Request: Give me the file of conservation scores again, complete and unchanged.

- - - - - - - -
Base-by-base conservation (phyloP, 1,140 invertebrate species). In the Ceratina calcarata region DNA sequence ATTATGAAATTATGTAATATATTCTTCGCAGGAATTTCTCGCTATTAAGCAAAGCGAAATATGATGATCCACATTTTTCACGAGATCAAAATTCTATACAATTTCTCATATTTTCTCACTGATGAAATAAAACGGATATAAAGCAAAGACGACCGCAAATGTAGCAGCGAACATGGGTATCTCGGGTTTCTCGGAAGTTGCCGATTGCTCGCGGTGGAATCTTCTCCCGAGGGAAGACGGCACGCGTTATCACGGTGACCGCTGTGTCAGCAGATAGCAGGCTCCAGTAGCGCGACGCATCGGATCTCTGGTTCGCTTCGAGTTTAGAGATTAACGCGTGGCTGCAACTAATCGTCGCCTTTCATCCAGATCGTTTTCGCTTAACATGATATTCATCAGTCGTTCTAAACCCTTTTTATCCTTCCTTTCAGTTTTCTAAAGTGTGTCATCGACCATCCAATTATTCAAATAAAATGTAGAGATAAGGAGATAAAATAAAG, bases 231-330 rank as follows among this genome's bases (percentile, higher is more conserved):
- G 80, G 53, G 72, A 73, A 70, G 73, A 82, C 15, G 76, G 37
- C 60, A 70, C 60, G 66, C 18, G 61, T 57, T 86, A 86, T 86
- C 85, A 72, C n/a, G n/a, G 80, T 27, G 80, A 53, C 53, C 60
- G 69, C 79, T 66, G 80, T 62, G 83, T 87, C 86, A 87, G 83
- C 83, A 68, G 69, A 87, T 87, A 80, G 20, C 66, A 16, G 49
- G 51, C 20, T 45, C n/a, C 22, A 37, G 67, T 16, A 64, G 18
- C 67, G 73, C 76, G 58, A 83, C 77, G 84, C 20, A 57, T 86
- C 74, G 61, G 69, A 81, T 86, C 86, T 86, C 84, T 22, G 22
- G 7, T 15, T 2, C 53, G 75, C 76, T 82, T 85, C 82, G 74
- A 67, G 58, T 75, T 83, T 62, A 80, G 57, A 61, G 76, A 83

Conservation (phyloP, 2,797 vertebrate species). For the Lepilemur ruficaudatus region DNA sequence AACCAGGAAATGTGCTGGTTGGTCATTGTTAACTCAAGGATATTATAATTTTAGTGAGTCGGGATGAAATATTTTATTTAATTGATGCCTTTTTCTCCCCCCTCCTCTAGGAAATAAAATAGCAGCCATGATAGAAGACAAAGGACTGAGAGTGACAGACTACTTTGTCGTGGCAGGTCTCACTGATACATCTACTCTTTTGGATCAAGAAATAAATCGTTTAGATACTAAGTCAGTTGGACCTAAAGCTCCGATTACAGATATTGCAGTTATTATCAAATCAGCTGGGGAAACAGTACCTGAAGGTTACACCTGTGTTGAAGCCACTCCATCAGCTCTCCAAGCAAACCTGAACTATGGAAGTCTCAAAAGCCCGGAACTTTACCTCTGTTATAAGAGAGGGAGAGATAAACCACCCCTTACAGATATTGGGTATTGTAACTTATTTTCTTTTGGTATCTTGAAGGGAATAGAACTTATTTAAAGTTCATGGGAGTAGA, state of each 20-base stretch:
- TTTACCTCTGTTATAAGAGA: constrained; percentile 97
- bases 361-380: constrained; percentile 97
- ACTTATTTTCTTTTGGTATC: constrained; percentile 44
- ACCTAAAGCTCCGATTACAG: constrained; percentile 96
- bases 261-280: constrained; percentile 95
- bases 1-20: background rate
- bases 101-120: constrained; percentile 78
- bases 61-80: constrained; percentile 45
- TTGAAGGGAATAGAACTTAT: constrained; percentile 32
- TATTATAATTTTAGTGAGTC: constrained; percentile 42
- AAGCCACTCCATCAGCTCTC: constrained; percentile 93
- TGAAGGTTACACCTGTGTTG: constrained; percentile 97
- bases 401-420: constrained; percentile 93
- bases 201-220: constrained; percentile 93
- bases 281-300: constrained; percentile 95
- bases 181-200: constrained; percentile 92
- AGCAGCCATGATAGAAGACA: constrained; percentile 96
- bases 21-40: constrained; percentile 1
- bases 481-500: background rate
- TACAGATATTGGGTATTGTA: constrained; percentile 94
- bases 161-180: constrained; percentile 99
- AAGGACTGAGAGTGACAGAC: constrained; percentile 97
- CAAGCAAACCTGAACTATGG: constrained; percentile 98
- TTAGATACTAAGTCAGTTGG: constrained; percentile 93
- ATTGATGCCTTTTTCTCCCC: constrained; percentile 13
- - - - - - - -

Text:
Base-by-base conservation (phyloP, 1,140 invertebrate species). In the Ceratina calcarata region DNA sequence ATTATGAAATTATGTAATATATTCTTCGCAGGAATTTCTCGCTATTAAGCAAAGCGAAATATGATGATCCACATTTTTCACGAGATCAAAATTCTATACAATTTCTCATATTTTCTCACTGATGAAATAAAACGGATATAAAGCAAAGACGACCGCAAATGTAGCAGCGAACATGGGTATCTCGGGTTTCTCGGAAGTTGCCGATTGCTCGCGGTGGAATCTTCTCCCGAGGGAAGACGGCACGCGTTATCACGGTGACCGCTGTGTCAGCAGATAGCAGGCTCCAGTAGCGCGACGCATCGGATCTCTGGTTCGCTTCGAGTTTAGAGATTAACGCGTGGCTGCAACTAATCGTCGCCTTTCATCCAGATCGTTTTCGCTTAACATGATATTCATCAGTCGTTCTAAACCCTTTTTATCCTTCCTTTCAGTTTTCTAAAGTGTGTCATCGACCATCCAATTATTCAAATAAAATGTAGAGATAAGGAGATAAAATAAAG, bases 231-330 rank as follows among this genome's bases (percentile, higher is more conserved):
- G 80, G 53, G 72, A 73, A 70, G 73, A 82, C 15, G 76, G 37
- C 60, A 70, C 60, G 66, C 18, G 61, T 57, T 86, A 86, T 86
- C 85, A 72, C n/a, G n/a, G 80, T 27, G 80, A 53, C 53, C 60
- G 69, C 79, T 66, G 80, T 62, G 83, T 87, C 86, A 87, G 83
- C 83, A 68, G 69, A 87, T 87, A 80, G 20, C 66, A 16, G 49
- G 51, C 20, T 45, C n/a, C 22, A 37, G 67, T 16, A 64, G 18
- C 67, G 73, C 76, G 58, A 83, C 77, G 84, C 20, A 57, T 86
- C 74, G 61, G 69, A 81, T 86, C 86, T 86, C 84, T 22, G 22
- G 7, T 15, T 2, C 53, G 75, C 76, T 82, T 85, C 82, G 74
- A 67, G 58, T 75, T 83, T 62, A 80, G 57, A 61, G 76, A 83

Conservation (phyloP, 2,797 vertebrate species). For the Lepilemur ruficaudatus region DNA sequence AACCAGGAAATGTGCTGGTTGGTCATTGTTAACTCAAGGATATTATAATTTTAGTGAGTCGGGATGAAATATTTTATTTAATTGATGCCTTTTTCTCCCCCCTCCTCTAGGAAATAAAATAGCAGCCATGATAGAAGACAAAGGACTGAGAGTGACAGACTACTTTGTCGTGGCAGGTCTCACTGATACATCTACTCTTTTGGATCAAGAAATAAATCGTTTAGATACTAAGTCAGTTGGACCTAAAGCTCCGATTACAGATATTGCAGTTATTATCAAATCAGCTGGGGAAACAGTACCTGAAGGTTACACCTGTGTTGAAGCCACTCCATCAGCTCTCCAAGCAAACCTGAACTATGGAAGTCTCAAAAGCCCGGAACTTTACCTCTGTTATAAGAGAGGGAGAGATAAACCACCCCTTACAGATATTGGGTATTGTAACTTATTTTCTTTTGGTATCTTGAAGGGAATAGAACTTATTTAAAGTTCATGGGAGTAGA, state of each 20-base stretch:
- TTTACCTCTGTTATAAGAGA: constrained; percentile 97
- bases 361-380: constrained; percentile 97
- ACTTATTTTCTTTTGGTATC: constrained; percentile 44
- ACCTAAAGCTCCGATTACAG: constrained; percentile 96
- bases 261-280: constrained; percentile 95
- bases 1-20: background rate
- bases 101-120: constrained; percentile 78
- bases 61-80: constrained; percentile 45
- TTGAAGGGAATAGAACTTAT: constrained; percentile 32
- TATTATAATTTTAGTGAGTC: constrained; percentile 42
- AAGCCACTCCATCAGCTCTC: constrained; percentile 93
- TGAAGGTTACACCTGTGTTG: constrained; percentile 97
- bases 401-420: constrained; percentile 93
- bases 201-220: constrained; percentile 93
- bases 281-300: constrained; percentile 95
- bases 181-200: constrained; percentile 92
- AGCAGCCATGATAGAAGACA: constrained; percentile 96
- bases 21-40: constrained; percentile 1
- bases 481-500: background rate
- TACAGATATTGGGTATTGTA: constrained; percentile 94
- bases 161-180: constrained; percentile 99
- AAGGACTGAGAGTGACAGAC: constrained; percentile 97
- CAAGCAAACCTGAACTATGG: constrained; percentile 98
- TTAGATACTAAGTCAGTTGG: constrained; percentile 93
- ATTGATGCCTTTTTCTCCCC: constrained; percentile 13